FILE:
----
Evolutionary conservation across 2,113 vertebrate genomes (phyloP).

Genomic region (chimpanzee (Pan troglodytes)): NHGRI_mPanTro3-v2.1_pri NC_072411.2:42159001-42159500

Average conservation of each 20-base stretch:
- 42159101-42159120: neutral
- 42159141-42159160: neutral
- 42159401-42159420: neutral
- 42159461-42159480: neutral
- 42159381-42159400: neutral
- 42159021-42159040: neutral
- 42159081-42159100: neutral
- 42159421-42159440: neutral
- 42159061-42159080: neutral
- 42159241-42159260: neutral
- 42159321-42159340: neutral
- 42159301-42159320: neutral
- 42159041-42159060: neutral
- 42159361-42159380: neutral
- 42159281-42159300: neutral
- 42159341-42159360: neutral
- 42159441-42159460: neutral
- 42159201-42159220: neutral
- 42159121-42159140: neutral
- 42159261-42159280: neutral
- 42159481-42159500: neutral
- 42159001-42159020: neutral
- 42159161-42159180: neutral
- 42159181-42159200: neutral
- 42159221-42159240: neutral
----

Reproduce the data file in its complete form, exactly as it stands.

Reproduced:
Evolutionary conservation across 2,113 vertebrate genomes (phyloP).

Genomic region (chimpanzee (Pan troglodytes)): NHGRI_mPanTro3-v2.1_pri NC_072411.2:42159001-42159500

Average conservation of each 20-base stretch:
- 42159101-42159120: neutral
- 42159141-42159160: neutral
- 42159401-42159420: neutral
- 42159461-42159480: neutral
- 42159381-42159400: neutral
- 42159021-42159040: neutral
- 42159081-42159100: neutral
- 42159421-42159440: neutral
- 42159061-42159080: neutral
- 42159241-42159260: neutral
- 42159321-42159340: neutral
- 42159301-42159320: neutral
- 42159041-42159060: neutral
- 42159361-42159380: neutral
- 42159281-42159300: neutral
- 42159341-42159360: neutral
- 42159441-42159460: neutral
- 42159201-42159220: neutral
- 42159121-42159140: neutral
- 42159261-42159280: neutral
- 42159481-42159500: neutral
- 42159001-42159020: neutral
- 42159161-42159180: neutral
- 42159181-42159200: neutral
- 42159221-42159240: neutral